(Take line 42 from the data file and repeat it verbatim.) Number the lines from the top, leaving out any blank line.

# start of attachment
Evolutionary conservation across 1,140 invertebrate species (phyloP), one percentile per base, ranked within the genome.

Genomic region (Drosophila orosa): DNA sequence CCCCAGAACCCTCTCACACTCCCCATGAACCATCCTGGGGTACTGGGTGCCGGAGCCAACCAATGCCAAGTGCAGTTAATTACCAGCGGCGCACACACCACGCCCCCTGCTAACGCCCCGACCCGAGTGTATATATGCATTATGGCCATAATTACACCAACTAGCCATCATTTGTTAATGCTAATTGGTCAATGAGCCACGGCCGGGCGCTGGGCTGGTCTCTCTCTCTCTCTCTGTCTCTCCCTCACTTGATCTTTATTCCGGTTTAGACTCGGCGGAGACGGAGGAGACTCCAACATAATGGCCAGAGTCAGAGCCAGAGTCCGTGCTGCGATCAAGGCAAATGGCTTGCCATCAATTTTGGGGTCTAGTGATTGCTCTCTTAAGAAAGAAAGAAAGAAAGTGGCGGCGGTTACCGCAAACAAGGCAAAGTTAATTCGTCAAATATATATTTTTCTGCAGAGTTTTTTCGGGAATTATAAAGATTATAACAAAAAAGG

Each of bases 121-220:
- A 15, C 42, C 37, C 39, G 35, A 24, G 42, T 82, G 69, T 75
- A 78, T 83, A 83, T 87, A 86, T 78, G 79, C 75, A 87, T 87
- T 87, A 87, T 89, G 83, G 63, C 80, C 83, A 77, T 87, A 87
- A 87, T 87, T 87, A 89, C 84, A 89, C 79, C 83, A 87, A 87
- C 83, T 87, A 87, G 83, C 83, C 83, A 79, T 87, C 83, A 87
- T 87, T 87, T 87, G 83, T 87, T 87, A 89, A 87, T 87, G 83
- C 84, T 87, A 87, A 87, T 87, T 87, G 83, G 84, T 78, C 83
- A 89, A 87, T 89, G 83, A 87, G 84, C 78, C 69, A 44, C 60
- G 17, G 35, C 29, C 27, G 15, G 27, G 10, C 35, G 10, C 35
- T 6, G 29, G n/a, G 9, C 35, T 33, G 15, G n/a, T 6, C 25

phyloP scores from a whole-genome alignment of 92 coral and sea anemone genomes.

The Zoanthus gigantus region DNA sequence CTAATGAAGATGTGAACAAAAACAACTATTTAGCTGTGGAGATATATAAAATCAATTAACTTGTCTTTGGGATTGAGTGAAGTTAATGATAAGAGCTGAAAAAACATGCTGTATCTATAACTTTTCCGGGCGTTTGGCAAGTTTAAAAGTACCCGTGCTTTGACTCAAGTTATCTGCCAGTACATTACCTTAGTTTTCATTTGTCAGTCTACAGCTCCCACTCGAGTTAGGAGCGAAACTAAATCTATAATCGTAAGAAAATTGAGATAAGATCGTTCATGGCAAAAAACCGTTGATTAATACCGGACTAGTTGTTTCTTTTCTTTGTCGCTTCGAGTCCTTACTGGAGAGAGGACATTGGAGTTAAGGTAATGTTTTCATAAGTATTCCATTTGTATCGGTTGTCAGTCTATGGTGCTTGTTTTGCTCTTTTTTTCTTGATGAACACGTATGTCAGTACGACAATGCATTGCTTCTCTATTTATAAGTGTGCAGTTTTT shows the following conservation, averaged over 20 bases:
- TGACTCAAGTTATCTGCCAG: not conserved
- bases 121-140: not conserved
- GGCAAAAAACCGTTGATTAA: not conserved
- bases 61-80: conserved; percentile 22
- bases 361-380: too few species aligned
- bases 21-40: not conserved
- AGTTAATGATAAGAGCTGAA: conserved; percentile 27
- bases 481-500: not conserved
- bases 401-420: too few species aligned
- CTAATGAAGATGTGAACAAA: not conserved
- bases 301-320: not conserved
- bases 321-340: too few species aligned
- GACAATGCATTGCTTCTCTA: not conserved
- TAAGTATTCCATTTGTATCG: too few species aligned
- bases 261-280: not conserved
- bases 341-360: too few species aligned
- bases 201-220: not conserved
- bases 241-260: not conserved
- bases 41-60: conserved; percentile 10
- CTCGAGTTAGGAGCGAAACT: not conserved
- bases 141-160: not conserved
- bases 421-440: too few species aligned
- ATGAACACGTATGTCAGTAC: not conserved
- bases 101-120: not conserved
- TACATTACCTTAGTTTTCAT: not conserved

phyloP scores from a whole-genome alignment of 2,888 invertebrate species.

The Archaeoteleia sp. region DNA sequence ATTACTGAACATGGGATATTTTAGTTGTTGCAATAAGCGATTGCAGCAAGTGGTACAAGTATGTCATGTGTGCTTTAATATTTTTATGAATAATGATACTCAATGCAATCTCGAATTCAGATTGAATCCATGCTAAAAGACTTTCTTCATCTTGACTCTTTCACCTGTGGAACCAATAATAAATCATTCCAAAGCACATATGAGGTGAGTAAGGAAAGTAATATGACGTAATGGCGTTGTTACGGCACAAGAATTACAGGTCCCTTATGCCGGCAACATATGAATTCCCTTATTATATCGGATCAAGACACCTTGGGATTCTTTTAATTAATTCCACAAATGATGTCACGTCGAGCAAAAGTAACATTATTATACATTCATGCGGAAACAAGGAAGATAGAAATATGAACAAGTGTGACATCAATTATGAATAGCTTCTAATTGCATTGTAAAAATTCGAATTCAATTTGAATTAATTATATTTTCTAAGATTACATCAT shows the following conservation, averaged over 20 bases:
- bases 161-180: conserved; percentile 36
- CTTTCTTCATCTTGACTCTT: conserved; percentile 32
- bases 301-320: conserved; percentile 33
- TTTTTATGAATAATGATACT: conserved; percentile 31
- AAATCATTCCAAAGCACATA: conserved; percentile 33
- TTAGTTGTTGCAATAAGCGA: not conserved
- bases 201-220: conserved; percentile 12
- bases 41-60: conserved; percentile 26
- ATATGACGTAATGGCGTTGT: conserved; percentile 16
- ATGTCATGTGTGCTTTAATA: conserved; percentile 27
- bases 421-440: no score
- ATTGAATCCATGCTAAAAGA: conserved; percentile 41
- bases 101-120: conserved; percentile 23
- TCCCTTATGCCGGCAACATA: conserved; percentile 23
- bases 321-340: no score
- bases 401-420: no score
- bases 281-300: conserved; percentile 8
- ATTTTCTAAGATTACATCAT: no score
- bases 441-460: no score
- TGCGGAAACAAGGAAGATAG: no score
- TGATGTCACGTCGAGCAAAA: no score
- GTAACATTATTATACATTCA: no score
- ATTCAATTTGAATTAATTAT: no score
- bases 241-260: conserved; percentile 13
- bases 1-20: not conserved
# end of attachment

The Archaeoteleia sp. region DNA sequence ATTACTGAACATGGGATATTTTAGTTGTTGCAATAAGCGATTGCAGCAAGTGGTACAAGTATGTCATGTGTGCTTTAATATTTTTATGAATAATGATACTCAATGCAATCTCGAATTCAGATTGAATCCATGCTAAAAGACTTTCTTCATCTTGACTCTTTCACCTGTGGAACCAATAATAAATCATTCCAAAGCACATATGAGGTGAGTAAGGAAAGTAATATGACGTAATGGCGTTGTTACGGCACAAGAATTACAGGTCCCTTATGCCGGCAACATATGAATTCCCTTATTATATCGGATCAAGACACCTTGGGATTCTTTTAATTAATTCCACAAATGATGTCACGTCGAGCAAAAGTAACATTATTATACATTCATGCGGAAACAAGGAAGATAGAAATATGAACAAGTGTGACATCAATTATGAATAGCTTCTAATTGCATTGTAAAAATTCGAATTCAATTTGAATTAATTATATTTTCTAAGATTACATCAT shows the following conservation, averaged over 20 bases: